Citing Mr. Green's direct testimony and noting that NORDC presented only hearsay 20 and circumstantial evidence, the Commission found that NORDC failed to meet its burden of proving the actions on which Mr. Green's termination was based. Indeed, the Commission noted that “[t]he Appointing Authority seeks to end Appellant's career with the City of New Orleans with hearsay and circumstantial evidence,” that Mr. Green's testimony “rebuts the hearsay testimony,” and that it was “inclined to give greater weight to testimony provided by a witness who is under oath and subject to cross-examination versus hearsay testimony that does not have such procedural safeguards.” In a footnote, the Commission commented that “[t]oo many questions were left unanswered by the Appointing Authority's witnesses.”21 We find the record is devoid of any evidence to justify reversing the Commission's finding that NORDC failed to prove legal cause by a preponderance of the evidence. We thus find NORDC's contention that the Commission erred in failing to find it met its burden of proof unpersuasive.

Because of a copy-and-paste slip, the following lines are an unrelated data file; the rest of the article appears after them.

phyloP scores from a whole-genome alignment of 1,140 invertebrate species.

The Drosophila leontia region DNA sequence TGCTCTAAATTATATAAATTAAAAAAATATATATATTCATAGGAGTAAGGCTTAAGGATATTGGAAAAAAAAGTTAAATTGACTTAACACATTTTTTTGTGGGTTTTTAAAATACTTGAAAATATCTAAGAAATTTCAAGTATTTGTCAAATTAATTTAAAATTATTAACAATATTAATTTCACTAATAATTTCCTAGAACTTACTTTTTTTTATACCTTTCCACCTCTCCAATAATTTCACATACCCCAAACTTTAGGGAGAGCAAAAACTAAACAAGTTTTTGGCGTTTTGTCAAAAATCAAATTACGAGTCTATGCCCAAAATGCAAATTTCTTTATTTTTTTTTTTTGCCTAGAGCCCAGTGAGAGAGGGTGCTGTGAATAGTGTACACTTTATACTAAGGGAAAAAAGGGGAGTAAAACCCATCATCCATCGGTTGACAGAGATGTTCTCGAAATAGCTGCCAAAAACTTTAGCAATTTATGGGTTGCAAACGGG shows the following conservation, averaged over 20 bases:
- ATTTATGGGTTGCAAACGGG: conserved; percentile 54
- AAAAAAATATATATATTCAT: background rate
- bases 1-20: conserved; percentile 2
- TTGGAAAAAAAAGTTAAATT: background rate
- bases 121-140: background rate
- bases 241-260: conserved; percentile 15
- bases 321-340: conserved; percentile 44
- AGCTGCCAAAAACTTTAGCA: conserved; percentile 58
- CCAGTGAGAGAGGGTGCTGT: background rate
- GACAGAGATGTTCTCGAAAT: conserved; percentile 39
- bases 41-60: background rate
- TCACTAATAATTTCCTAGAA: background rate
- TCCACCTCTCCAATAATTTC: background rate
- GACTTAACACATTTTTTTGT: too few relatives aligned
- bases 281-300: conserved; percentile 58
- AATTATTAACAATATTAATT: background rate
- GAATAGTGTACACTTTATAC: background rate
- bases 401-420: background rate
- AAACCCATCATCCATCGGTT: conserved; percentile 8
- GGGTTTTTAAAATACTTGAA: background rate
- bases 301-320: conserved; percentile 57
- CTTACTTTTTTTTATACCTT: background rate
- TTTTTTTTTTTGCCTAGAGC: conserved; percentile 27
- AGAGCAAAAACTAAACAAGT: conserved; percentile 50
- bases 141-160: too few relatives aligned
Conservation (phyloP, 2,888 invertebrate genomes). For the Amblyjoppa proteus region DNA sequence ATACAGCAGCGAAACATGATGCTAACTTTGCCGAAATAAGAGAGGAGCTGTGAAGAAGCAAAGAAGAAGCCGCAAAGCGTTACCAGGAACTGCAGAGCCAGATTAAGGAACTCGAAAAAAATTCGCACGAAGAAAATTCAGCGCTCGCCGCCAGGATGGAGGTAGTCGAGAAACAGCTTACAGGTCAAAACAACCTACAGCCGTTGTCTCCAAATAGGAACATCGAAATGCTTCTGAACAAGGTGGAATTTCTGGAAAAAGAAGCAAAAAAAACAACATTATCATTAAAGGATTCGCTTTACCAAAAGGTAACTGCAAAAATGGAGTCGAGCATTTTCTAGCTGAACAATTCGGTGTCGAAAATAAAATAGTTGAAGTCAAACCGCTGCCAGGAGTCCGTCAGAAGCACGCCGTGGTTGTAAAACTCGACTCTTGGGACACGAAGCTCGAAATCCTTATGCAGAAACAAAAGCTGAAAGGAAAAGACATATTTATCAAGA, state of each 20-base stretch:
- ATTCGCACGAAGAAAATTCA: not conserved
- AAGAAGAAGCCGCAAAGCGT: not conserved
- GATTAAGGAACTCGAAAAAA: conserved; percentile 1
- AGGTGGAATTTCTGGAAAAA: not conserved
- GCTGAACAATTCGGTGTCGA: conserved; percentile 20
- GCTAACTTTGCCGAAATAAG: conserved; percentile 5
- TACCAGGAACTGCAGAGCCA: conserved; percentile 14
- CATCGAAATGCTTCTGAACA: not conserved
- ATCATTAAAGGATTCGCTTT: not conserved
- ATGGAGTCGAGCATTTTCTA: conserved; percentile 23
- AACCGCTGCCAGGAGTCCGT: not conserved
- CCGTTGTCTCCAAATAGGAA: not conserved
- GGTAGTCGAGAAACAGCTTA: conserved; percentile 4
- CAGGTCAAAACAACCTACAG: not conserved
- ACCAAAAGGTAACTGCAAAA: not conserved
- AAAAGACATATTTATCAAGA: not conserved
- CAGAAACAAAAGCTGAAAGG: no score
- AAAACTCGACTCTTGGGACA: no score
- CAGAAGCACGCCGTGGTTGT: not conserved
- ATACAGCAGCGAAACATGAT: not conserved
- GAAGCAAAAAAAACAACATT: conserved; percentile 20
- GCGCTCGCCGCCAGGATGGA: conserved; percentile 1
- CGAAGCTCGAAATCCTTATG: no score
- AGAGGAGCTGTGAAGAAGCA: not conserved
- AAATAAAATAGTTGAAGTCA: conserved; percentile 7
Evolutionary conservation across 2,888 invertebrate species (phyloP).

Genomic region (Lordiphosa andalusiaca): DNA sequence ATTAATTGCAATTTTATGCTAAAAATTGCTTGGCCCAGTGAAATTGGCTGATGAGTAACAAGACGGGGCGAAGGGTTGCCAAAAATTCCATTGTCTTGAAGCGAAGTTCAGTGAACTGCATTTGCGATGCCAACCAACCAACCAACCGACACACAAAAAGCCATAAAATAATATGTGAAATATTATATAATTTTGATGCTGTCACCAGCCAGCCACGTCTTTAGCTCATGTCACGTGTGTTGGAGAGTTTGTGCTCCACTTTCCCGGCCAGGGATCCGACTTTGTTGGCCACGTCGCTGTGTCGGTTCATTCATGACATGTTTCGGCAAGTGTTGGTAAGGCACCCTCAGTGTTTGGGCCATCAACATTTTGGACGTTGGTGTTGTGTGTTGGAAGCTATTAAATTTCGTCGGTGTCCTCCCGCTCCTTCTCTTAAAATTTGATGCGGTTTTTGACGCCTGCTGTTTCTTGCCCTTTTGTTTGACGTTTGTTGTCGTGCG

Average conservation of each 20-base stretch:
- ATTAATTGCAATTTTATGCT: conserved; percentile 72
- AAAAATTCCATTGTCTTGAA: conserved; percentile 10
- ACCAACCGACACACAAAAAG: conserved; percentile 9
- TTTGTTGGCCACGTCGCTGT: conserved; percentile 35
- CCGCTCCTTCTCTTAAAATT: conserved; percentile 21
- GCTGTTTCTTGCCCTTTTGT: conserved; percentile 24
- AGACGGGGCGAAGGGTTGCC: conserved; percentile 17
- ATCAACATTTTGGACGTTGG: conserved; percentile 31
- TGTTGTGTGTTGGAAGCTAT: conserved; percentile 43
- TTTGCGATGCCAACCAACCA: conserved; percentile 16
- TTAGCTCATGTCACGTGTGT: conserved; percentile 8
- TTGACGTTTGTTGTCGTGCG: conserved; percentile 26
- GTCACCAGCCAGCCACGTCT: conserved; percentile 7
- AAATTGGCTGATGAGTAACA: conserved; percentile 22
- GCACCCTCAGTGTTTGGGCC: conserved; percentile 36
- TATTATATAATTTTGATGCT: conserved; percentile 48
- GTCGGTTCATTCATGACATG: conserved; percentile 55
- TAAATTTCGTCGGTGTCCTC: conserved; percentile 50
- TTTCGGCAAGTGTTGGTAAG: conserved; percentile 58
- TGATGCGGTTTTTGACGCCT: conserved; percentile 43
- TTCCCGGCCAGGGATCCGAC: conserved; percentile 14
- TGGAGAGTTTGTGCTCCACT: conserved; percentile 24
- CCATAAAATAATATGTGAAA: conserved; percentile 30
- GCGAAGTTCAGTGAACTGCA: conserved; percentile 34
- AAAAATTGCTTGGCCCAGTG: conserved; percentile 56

DECREE

For the forgoing reasons, we affirm the decision of the Civil Service Commission of the City of New Orleans.

AFFIRMED

FOOTNOTES

1.   The NORDC also imposed a third sanction on Mr. Green—a ten-day suspension (the “10-Day Suspension”). The Commission, in its decision, affirmed the imposition of the 10-Day Suspension. Mr. Green did not appeal the Commission's decision affirming that sanction. Thus, that aspect of the Commission's decision is not before us on appeal.

2.   According to the NORDC's personnel records, Mr. Green was hired as a “Recreation Leader” and assigned to work with the Recreation Centers Division of the New Orleans Recreation Department, which became NORDC in 2010. On February 8, 2010, he was promoted to “Recreation Center Manager.”